Skip to main content

Sex workers are victims

By Jane Wells and John-Keith Wasson
updated 8:16 AM EST, Fri December 27, 2013
STORY HIGHLIGHTS
  • Filmmakers say their work documents the harm that prostitution does
  • A Canadian court recently struck down the remaining legal curbs on prostitution
  • Authors: Don't believe it's a victimless crime; force, fraud or coercion frequently used
  • They say we need support systems for victims, ways to protect the vulnerable

Editor's note: Jane Wells, co-director of the new film "Tricked," is an Emmy-award nominated documentary filmmaker and the founder of 3 Generations, a nonprofit organization that uses film to share stories of survivors of human rights abuses. John-Keith Wasson, the film's co-director and cinematographer, directed the award-winning documentary "Surviving Hitler: A Love Story".

(CNN) -- Christmas came early this year for pimps and johns in Canada.

Last week's unanimous decision by the Supreme Court of Canada to strike down all remaining prostitution laws is not only a victory for the professional sex workers who brought their case through the legal system, it is a triumph for those who live off and enjoy the commercial sex industry. Tragically, it's a time bomb for hundreds of thousands of vulnerable and exploited women, girls and boys.

We are documentary filmmakers and our film, "Tricked", opened last week in New York City. For 3 years, we embedded with vice cops, met with the johns, pimps, girls and boys entangled in the professional sex world. We went to the dungeon of a dominatrix, filmed the partially legal model in Sweden and met sex workers advocating for legalization. We followed abolitionists, lobbyists, hobbyists, survivors, the FBI, grandmothers, gay sex workers, transvestites, drug addicts, alcoholics, college kids and PhDs. All had stories to share and a unique perspective on this complex issue.

Jane Wells
Jane Wells
John-Keith Wasson
John-Keith Wasson

By the end of our extensive investigation, focused on the United States, we shared a conclusion: the commercial sexual sale of someone's body is not empowering, does not offer gender equality and in most cases is a form of modern day slavery. The myths used by advocates of prostitution are universal.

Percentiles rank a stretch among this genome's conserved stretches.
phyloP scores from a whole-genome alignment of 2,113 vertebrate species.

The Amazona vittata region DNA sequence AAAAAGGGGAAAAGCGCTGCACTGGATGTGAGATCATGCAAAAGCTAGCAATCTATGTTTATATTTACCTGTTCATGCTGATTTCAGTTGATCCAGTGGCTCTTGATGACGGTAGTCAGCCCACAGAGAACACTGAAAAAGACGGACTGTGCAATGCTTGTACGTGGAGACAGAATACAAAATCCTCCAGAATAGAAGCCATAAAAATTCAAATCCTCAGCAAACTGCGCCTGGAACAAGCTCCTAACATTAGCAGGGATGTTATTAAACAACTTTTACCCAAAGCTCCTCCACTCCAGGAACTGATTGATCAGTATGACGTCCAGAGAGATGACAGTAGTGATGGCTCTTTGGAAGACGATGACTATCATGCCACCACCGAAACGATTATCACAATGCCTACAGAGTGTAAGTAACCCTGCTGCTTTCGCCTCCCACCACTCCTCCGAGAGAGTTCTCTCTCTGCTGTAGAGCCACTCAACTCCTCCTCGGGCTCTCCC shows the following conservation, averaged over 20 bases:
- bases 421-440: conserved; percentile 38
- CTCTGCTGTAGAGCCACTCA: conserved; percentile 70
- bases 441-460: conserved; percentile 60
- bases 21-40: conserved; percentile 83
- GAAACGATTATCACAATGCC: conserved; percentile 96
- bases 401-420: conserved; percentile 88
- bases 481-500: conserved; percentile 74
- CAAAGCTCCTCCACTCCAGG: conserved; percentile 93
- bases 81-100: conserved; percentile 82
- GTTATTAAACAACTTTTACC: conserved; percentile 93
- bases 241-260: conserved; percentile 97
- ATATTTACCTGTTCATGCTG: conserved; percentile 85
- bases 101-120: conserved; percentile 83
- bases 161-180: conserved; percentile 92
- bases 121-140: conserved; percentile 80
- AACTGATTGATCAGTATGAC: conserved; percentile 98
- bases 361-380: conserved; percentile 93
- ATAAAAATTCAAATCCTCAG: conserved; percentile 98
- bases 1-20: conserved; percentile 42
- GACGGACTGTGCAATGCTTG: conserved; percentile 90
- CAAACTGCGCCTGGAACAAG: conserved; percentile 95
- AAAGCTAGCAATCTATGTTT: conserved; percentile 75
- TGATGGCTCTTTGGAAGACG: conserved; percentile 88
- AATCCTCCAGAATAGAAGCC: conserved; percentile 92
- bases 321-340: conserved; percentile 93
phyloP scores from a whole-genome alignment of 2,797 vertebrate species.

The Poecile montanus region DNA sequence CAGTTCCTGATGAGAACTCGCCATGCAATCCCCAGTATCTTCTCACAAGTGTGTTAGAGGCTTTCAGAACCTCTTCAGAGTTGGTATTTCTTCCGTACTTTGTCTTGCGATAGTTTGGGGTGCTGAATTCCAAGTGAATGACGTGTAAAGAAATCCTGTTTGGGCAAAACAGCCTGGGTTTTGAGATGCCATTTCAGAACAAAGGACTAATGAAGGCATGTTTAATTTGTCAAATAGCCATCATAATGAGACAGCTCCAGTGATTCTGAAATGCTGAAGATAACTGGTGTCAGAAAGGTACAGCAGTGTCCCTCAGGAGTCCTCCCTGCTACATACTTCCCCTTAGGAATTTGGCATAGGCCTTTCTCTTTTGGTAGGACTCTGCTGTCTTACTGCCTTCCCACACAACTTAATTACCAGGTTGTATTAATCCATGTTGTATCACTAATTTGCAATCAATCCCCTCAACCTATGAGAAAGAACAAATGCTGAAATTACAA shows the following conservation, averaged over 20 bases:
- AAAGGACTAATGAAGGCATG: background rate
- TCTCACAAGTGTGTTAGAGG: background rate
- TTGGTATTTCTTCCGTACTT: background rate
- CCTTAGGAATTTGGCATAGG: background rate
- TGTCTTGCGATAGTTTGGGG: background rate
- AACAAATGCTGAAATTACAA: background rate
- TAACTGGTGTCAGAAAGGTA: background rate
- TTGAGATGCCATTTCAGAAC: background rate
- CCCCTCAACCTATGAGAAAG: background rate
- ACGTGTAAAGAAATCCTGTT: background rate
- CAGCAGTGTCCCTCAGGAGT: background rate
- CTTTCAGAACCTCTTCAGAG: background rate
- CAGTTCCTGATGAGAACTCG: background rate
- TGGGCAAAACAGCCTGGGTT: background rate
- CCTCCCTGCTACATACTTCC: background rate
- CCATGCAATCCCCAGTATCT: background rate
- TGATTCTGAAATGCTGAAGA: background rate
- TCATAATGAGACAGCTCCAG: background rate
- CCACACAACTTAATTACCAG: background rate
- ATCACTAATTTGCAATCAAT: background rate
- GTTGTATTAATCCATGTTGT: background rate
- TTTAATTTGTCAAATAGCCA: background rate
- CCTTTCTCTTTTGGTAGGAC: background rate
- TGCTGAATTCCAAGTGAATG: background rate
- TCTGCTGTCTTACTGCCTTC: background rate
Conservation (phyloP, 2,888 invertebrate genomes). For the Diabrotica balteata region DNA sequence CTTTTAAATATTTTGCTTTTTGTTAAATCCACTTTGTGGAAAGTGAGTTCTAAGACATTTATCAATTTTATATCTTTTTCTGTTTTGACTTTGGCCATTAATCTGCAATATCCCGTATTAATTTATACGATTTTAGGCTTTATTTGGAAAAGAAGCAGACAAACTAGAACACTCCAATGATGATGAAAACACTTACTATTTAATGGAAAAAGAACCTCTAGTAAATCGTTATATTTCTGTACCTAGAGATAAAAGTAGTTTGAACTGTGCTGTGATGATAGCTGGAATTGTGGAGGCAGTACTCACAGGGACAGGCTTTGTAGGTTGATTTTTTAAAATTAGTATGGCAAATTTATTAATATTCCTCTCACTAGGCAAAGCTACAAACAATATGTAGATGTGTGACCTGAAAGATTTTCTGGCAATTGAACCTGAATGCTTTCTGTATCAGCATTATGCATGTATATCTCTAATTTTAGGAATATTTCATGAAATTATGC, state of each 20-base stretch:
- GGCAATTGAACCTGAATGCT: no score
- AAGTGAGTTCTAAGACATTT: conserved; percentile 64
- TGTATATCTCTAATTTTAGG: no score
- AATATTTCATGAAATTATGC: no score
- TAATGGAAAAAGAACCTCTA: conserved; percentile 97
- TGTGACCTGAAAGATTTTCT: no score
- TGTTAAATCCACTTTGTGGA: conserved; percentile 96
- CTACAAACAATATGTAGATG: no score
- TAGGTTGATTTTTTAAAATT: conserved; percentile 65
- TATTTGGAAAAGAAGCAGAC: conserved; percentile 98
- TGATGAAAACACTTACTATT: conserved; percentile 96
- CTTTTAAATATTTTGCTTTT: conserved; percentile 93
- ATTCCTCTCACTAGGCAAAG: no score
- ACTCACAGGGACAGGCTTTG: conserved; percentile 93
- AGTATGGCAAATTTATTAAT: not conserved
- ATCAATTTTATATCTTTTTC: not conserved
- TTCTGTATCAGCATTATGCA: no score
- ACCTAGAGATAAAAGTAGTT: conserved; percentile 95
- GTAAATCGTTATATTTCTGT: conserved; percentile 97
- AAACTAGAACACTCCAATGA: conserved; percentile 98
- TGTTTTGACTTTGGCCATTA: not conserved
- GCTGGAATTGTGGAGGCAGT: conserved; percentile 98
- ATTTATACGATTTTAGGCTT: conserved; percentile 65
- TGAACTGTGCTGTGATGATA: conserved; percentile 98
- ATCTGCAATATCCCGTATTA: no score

The selling of sex is legal in Canada, but the decision ended prohibitions on operating brothels, making a living from working for a prostitute and communicating in public about prostitution. While striking down these three laws arguably protects the constitutional rights of a certain class of sex worker, it does so at the expense of another more plentiful group: those harmed by the sex industry.

Efforts to legalize prostitution are based on the outdated assumption that prostitution is a victimless crime, a view that is effectively used by the pro-legalization lobby. That's simply not true. For the majority of commercial sex workers, the sex industry is a continuum of harm that feeds on vulnerabilities and spits out damaged victims.

In the United States the FBI estimates that 85% of commercial sex workers experience some degree of force, fraud or coercion (the federal definition of sex trafficking).

France's prostitution fight
See where FBI found child prostitutes

There is no definitive evidence that legalization ends the exploitation of sex workers. According to several undercover cops we interviewed, a majority of girls have pimps in the legal brothels of Nevada. Most of the girls and women we filmed worked "legitimate" escort services for their pimps. Danielle did escort work by day and street work by night -- all her money went to her pimp. In Las Vegas, Cindy worked through licensed escort businesses but had to hand over all her earnings to a violent and controlling pimp.

Legalization could potentially cut down on violence by johns, but it cannot control the violence outside brothel walls. Another myth often cited by supporters of legalization is that there is a health care benefit, but recent statistics from Germany, where prostitution is legal, show that less than one tenth of 1% of sex workers actually use the health insurance system.

Throughout the sex industry, we found a strong dominance of pimp culture. Where pimps operate, most take 100% of the money earned by the sex workers. For them, there's a strong financial incentive to continue business as usual. Would legalization change this truth or eliminate pimps?

Commercial sex workers face violence, whether in brothels or at "home" with a pimp. According to one study, working in prostitution is 51 times more violent than the second-most violent profession for women (working in a liquor store). Sex workers said they had been subjected to beatings, knifings and rape. Worse than the physical abuse is the ongoing trauma. Years later, those we interviewed struggle with PTSD, chronic pelvic disease, the repercussions of forced abortions, depression, drug addiction, self-mutilation and shame.